I didn’t like the pacing for this – it was messy. Lizzy is working two cases, and yet neither case feels like anything as the book is just all over the show. The one case definitely took precedence, but they both felt hollow. The saddest thing about that is that both cases are actually rather interesting, just not handled really well.

Well, considering I have all the others to check out, I will go ahead with that at some stage. I don’t think these are the worst books, and they are decent filler reads that zip along and don’t require too much investment, and that’s decent at least.

Review: The Coffin Dancer – Jeffery Deaver

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Lincoln Rhyme #2

SYNOPSIS: NYPD criminalist Lincoln Rhyme joins his beautiful protege, Amelia Sachs, in the hunt for the Coffin Dancer–an ingenious killer who changes appearance even faster than he adds to his trail of victims. They have only one clue: the madman has a tattoo of the Grim Reaper waltzing with a woman. Rhyme must rely on his wits and intuition to track the elusive murderer through New York City–knowing they have only forty-eight hours before the Coffin Dancer strikes again. – via Goodreads

Alrigthy then folks, let’s get on with this series! I recently read the first one after putting it off for so many years (don’t you dare judge me, my To Read list is so daunting I sometimes just stare at my Kindle wondering where I will go next on my reading journey, and then just keep staring). I loved it, and I just knew that I had to keep on with it and see where it all went. Well, the follow up to The Bone Collector certainly does not disappoint!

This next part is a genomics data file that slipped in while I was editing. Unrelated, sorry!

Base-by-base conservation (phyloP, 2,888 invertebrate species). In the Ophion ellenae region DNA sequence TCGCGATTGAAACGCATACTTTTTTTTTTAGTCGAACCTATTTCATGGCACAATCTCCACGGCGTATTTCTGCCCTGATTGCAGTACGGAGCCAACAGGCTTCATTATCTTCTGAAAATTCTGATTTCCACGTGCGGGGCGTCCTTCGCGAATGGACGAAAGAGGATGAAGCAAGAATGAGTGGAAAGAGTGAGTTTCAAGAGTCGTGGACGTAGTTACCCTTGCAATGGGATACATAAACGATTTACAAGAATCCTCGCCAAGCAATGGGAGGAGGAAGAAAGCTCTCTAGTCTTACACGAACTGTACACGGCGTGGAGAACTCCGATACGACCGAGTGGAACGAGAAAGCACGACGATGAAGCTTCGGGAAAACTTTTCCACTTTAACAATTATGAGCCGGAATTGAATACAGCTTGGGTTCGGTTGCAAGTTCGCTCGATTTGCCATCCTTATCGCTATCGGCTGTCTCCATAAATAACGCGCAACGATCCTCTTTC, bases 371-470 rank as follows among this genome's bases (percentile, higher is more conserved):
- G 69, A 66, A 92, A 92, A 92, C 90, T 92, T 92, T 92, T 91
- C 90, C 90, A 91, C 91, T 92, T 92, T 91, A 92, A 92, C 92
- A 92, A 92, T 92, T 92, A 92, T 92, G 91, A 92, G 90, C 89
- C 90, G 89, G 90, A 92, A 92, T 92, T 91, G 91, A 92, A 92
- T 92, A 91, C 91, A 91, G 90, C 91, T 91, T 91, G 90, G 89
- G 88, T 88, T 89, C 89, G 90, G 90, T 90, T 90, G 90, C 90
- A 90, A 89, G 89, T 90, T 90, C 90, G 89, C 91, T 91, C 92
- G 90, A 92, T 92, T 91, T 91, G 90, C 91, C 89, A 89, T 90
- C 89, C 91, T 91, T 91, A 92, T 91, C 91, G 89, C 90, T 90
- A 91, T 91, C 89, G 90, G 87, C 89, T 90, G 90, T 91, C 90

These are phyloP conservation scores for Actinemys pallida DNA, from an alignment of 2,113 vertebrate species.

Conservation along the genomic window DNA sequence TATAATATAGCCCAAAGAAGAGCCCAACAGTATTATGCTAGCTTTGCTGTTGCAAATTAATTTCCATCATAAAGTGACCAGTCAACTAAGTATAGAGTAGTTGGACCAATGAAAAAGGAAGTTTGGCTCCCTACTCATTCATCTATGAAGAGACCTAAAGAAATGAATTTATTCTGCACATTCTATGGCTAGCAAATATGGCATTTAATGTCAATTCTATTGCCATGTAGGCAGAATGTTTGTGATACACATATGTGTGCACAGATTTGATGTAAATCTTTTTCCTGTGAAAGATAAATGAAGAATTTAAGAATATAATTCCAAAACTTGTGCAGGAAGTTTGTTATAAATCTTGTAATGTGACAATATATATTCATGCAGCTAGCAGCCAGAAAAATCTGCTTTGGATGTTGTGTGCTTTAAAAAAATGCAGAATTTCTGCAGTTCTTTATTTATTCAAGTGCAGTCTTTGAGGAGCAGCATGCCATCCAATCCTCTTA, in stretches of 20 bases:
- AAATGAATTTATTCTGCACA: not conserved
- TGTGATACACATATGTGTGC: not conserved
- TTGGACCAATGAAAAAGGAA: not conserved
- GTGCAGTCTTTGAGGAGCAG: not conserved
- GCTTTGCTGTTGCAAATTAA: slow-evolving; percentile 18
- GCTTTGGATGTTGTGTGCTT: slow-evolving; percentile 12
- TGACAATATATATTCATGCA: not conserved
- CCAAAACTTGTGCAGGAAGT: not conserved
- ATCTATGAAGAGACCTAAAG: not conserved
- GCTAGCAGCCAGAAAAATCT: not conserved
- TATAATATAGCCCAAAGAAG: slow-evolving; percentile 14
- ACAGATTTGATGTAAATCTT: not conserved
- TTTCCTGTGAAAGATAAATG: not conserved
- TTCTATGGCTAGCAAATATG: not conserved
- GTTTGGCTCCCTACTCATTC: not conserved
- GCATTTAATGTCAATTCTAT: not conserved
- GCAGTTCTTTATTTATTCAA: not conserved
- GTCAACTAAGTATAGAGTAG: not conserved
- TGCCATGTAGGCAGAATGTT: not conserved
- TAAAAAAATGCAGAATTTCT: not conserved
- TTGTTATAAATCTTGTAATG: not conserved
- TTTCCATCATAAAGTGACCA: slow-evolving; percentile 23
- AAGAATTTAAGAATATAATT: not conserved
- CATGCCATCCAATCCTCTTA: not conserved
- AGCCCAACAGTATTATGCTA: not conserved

Lincoln Rhyme returns in style, and certainly has more drive for living than he did in the first one. Apparently the Bone Collector drew him out of his depressive shell, and reuniting with Sellitto and acquainting with Sachs is the best thing that could have happened to him. I truly enjoy Rhyme’s mind, and was again drawn into this book and fascinated with our main man being a C4 quadriplegic. Sachs, too, is a character I thoroughly enjoyed. They both had actions in this book that felt a little jarring to the characters we have been presented with up to this point, but oh well.